Shakespearing #28.1 by John King
Four Observations About Othello
1. In Shakespeare is Hard, But So is Life, the Irish theater critic Fintan O’Toole says,
If you look at the character of Othello in isolation, and in particular if you look at him through the notion of the “tragic flaw’, then he is not, for all his facility with words, very bright. He can talk up a storm, but he’s not much for thinking. His tragic flaw is jealousy and he carries it around like a crutch, just waiting for someone to kick it from under him. He is manipulated by Iago, a man he didn’t enough trust enough in the first place to make him his lieutenant, without ever attempting to ascertain facts for himself. Suspecting his wife, he fails to confront her with her supposed infidelity, or to question her alleged lover, or to ask any of the other people who could tell him what’s going on. He is driven demented by a handkerchief. (69)
Now O’Toole is setting up a discussion of the chaotic Elizabethan context of the social construction of social status and political power, but if we look at Michael Cassio as being the hero of the play, then his tragic flaw is that he cannot hold his liquor. Sad, really.
2. Othello is about race, or more particularly, it is like a litmus test about race. We out ourselves in how we react to the race and racism of the play.
O’Toole remarks on how icky 19th century scholarship was about the interracial couple at the core of the play (76-77). O’Toole is so keen to show how progressive he is that he misreads A.C. Bradley entirely.
In a lengthy endnote in his Shakespearean Tragedy, Bradley chronicles the ridiculous debate over whether or not Shakespeare actually intended Othello to be a black man because, you know, Othello would have kissed Desdemona, which means that our beloved bard has perhaps accidentally almost wanted people to consider interracial love. This dimwitted denial among otherwise intelligent people so enervated Bradley that he writes wearily in the first person plural, in this endnote, “We do not like the real Shakespeare” (416). Bradley’s dry sarcasm was lost on O’Toole.
I once got to hear James Earl Jones discuss his career, and on the subject of Shakespeare, he said that he preferred the part of Michael Cassio to Othello.
When portraying Othello for the Palm Beach Shakespeare Festival, Kevin Crawford forewent any pigmented make up at all so as to avoid the stench of blackface, and considering the emotional and political climate post-9/11, made Othello a converted Muslim.
White actors are still drawn to this perplexing role in Shakespearean tragedy, but have stopped using blackface since at least the 1990s. There are so many black actors that the grotesquerie of blackface is easily avoided, and while this has long been true, we are now at least two generations into being fully aware that this is true.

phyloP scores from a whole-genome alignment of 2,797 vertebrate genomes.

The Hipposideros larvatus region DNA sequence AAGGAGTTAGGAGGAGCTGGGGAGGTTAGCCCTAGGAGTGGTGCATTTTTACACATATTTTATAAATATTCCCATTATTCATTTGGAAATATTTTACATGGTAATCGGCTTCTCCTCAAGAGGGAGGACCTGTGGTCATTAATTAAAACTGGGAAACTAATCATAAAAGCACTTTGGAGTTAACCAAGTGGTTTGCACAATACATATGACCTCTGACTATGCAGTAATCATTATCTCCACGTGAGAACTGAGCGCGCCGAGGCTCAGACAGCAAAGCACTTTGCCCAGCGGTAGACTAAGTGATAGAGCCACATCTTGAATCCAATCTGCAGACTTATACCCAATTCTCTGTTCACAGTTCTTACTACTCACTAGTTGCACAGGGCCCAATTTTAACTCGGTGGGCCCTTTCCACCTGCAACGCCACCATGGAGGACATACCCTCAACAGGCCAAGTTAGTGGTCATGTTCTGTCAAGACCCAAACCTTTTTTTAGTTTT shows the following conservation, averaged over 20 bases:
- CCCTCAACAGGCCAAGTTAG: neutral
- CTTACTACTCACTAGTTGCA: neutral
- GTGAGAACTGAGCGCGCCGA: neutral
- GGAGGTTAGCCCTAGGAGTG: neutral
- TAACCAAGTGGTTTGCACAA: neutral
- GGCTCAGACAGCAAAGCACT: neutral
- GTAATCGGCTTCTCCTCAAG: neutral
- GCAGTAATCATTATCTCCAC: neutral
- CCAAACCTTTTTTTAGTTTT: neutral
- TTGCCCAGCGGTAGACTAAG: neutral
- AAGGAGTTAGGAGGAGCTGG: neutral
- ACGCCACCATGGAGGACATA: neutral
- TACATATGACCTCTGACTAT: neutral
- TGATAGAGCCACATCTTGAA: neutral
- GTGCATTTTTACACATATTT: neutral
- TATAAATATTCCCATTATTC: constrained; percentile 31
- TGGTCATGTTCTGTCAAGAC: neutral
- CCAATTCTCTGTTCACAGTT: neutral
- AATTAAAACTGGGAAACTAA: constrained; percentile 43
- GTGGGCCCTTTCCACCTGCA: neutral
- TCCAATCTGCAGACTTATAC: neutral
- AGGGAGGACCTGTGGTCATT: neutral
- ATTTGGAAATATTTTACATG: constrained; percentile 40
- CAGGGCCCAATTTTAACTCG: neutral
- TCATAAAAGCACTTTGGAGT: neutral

If many audience of previous ages have found the color of Othello’s skin disgusting to contemplate, when that skin color is the bizarre co-optation of blackface, I must confess that the spectacle does make me queasy, as in Olivier’s turn as the Moor.
3. From Olivier’s perspective, the convention of using make up to render him black was an established stage convention, and the connection to Step and Fetchit perhaps seemed especially remote to him.
I have, over the years, shrugged off my aversion to Olivier and his seemingly old-fashioned acting. In his own ways, he was bold, and funny, and worthy of some indulgence (not that the blackface thing in Othello is tolerable). Olivier was a term used throughout my childhood to indicate an absurdly perfect actor, when in fact he was a human actor devoted to Shakespeare. The Shakespeare thing is why, for so many people, he wasn’t quite real.
For Olivier, the challenge of Othello was finding an appropriate voice for the Moor. In his autobiography, he writes,
I decided to have a bash at that voice. I have always felt nervous about roaring and screaming at home, but feel no self-consciousness if I can get out into the hills. I remember once screaming King Lear at a group of cows that had formed a ring of curiosity around me. “God,” I thought, ‘I hope the audience is as patient as they are.’
4. In 2009, I got to see Philip Seymour Hoffman portray Iago in Peter Sellars’ production of Othello in the Skirball Center for the Performing Arts at NYU. Very little of that experience stands out to me, although I may have been a little drunk and certainly gastrointestinally encumbered by too much Arturo’s pizza.
Othello and Desdemona’s bed was plexiglas and filled with television images, a tableau that looked stupid rather than expressionistic or meaningfully postmodern, since sleeping on plexiglas seems like a non-starter no matter what such weird behavior is supposed to mean.
But what I do remember is the strangeness of Iago himself–the play seemed to be about Iago’s attempts at having human relationships with his wife, with Othello, with Desdemona, and his transgressive ways of breaking some unspoken barrier between human loneliness and the emptiness of convention to the secret authentic core of other people’s lives. Hoffman’s Iago seemed, in his soliloquy, to be having a hard time having a relationship to himself, an outsider, even when he is all alone.
John King (Episode, well, all of them) is a podcaster, writer, and ferret wrangler.